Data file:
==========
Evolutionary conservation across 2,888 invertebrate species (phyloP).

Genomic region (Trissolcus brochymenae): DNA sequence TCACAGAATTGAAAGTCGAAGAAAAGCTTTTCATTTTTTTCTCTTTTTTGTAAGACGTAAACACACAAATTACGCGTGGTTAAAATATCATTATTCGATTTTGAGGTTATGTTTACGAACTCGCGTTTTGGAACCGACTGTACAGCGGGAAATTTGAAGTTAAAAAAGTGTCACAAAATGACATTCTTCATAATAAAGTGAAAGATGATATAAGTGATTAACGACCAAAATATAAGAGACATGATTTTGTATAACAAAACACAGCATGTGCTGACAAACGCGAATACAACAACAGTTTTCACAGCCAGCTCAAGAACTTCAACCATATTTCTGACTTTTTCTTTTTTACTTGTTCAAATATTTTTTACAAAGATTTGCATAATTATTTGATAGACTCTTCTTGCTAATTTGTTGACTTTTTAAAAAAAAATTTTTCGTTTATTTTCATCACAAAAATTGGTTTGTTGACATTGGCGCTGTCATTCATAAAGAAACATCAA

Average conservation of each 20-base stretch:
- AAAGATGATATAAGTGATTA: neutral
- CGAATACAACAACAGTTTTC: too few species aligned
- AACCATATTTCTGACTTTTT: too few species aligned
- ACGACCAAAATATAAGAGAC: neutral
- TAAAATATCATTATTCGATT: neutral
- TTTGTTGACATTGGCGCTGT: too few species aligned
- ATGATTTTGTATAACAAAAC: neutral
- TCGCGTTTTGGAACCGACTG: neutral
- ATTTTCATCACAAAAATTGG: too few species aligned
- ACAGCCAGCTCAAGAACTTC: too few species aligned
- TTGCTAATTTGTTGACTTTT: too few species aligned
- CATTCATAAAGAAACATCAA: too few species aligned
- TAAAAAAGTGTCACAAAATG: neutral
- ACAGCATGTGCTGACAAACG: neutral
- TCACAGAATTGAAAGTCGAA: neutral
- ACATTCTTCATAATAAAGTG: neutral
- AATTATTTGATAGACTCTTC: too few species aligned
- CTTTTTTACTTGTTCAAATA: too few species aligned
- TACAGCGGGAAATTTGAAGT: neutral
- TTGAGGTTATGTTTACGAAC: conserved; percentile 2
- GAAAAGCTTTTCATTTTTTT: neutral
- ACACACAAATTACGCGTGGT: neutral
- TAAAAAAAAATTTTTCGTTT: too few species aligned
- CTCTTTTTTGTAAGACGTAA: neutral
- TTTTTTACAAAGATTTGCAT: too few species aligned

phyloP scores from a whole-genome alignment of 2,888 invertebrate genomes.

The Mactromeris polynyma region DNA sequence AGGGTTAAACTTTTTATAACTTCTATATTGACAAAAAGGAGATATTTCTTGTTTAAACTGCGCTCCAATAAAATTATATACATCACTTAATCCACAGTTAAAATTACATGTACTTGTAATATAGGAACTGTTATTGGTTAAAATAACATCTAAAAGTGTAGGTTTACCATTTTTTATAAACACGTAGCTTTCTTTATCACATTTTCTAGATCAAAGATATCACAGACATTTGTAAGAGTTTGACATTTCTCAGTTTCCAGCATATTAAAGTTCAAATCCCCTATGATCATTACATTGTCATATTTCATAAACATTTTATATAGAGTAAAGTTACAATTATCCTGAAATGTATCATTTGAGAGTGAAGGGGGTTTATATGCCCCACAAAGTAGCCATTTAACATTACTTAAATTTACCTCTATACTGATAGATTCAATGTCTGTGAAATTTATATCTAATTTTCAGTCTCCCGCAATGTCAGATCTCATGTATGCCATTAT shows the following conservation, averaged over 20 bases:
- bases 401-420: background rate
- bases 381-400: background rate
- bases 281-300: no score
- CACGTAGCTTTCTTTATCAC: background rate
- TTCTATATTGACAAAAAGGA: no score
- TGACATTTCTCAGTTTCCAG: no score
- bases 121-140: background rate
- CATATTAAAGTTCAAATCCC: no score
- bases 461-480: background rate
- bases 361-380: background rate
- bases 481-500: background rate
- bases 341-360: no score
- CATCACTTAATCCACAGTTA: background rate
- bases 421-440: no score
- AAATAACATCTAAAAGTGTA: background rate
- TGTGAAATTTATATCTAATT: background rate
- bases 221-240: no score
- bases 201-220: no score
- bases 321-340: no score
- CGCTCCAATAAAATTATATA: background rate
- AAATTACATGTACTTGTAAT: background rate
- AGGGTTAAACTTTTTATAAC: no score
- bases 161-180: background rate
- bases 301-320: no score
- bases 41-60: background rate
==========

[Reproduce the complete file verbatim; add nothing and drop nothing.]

Evolutionary conservation across 2,888 invertebrate species (phyloP).

Genomic region (Trissolcus brochymenae): DNA sequence TCACAGAATTGAAAGTCGAAGAAAAGCTTTTCATTTTTTTCTCTTTTTTGTAAGACGTAAACACACAAATTACGCGTGGTTAAAATATCATTATTCGATTTTGAGGTTATGTTTACGAACTCGCGTTTTGGAACCGACTGTACAGCGGGAAATTTGAAGTTAAAAAAGTGTCACAAAATGACATTCTTCATAATAAAGTGAAAGATGATATAAGTGATTAACGACCAAAATATAAGAGACATGATTTTGTATAACAAAACACAGCATGTGCTGACAAACGCGAATACAACAACAGTTTTCACAGCCAGCTCAAGAACTTCAACCATATTTCTGACTTTTTCTTTTTTACTTGTTCAAATATTTTTTACAAAGATTTGCATAATTATTTGATAGACTCTTCTTGCTAATTTGTTGACTTTTTAAAAAAAAATTTTTCGTTTATTTTCATCACAAAAATTGGTTTGTTGACATTGGCGCTGTCATTCATAAAGAAACATCAA

Average conservation of each 20-base stretch:
- AAAGATGATATAAGTGATTA: neutral
- CGAATACAACAACAGTTTTC: too few species aligned
- AACCATATTTCTGACTTTTT: too few species aligned
- ACGACCAAAATATAAGAGAC: neutral
- TAAAATATCATTATTCGATT: neutral
- TTTGTTGACATTGGCGCTGT: too few species aligned
- ATGATTTTGTATAACAAAAC: neutral
- TCGCGTTTTGGAACCGACTG: neutral
- ATTTTCATCACAAAAATTGG: too few species aligned
- ACAGCCAGCTCAAGAACTTC: too few species aligned
- TTGCTAATTTGTTGACTTTT: too few species aligned
- CATTCATAAAGAAACATCAA: too few species aligned
- TAAAAAAGTGTCACAAAATG: neutral
- ACAGCATGTGCTGACAAACG: neutral
- TCACAGAATTGAAAGTCGAA: neutral
- ACATTCTTCATAATAAAGTG: neutral
- AATTATTTGATAGACTCTTC: too few species aligned
- CTTTTTTACTTGTTCAAATA: too few species aligned
- TACAGCGGGAAATTTGAAGT: neutral
- TTGAGGTTATGTTTACGAAC: conserved; percentile 2
- GAAAAGCTTTTCATTTTTTT: neutral
- ACACACAAATTACGCGTGGT: neutral
- TAAAAAAAAATTTTTCGTTT: too few species aligned
- CTCTTTTTTGTAAGACGTAA: neutral
- TTTTTTACAAAGATTTGCAT: too few species aligned

phyloP scores from a whole-genome alignment of 2,888 invertebrate genomes.

The Mactromeris polynyma region DNA sequence AGGGTTAAACTTTTTATAACTTCTATATTGACAAAAAGGAGATATTTCTTGTTTAAACTGCGCTCCAATAAAATTATATACATCACTTAATCCACAGTTAAAATTACATGTACTTGTAATATAGGAACTGTTATTGGTTAAAATAACATCTAAAAGTGTAGGTTTACCATTTTTTATAAACACGTAGCTTTCTTTATCACATTTTCTAGATCAAAGATATCACAGACATTTGTAAGAGTTTGACATTTCTCAGTTTCCAGCATATTAAAGTTCAAATCCCCTATGATCATTACATTGTCATATTTCATAAACATTTTATATAGAGTAAAGTTACAATTATCCTGAAATGTATCATTTGAGAGTGAAGGGGGTTTATATGCCCCACAAAGTAGCCATTTAACATTACTTAAATTTACCTCTATACTGATAGATTCAATGTCTGTGAAATTTATATCTAATTTTCAGTCTCCCGCAATGTCAGATCTCATGTATGCCATTAT shows the following conservation, averaged over 20 bases:
- bases 401-420: background rate
- bases 381-400: background rate
- bases 281-300: no score
- CACGTAGCTTTCTTTATCAC: background rate
- TTCTATATTGACAAAAAGGA: no score
- TGACATTTCTCAGTTTCCAG: no score
- bases 121-140: background rate
- CATATTAAAGTTCAAATCCC: no score
- bases 461-480: background rate
- bases 361-380: background rate
- bases 481-500: background rate
- bases 341-360: no score
- CATCACTTAATCCACAGTTA: background rate
- bases 421-440: no score
- AAATAACATCTAAAAGTGTA: background rate
- TGTGAAATTTATATCTAATT: background rate
- bases 221-240: no score
- bases 201-220: no score
- bases 321-340: no score
- CGCTCCAATAAAATTATATA: background rate
- AAATTACATGTACTTGTAAT: background rate
- AGGGTTAAACTTTTTATAAC: no score
- bases 161-180: background rate
- bases 301-320: no score
- bases 41-60: background rate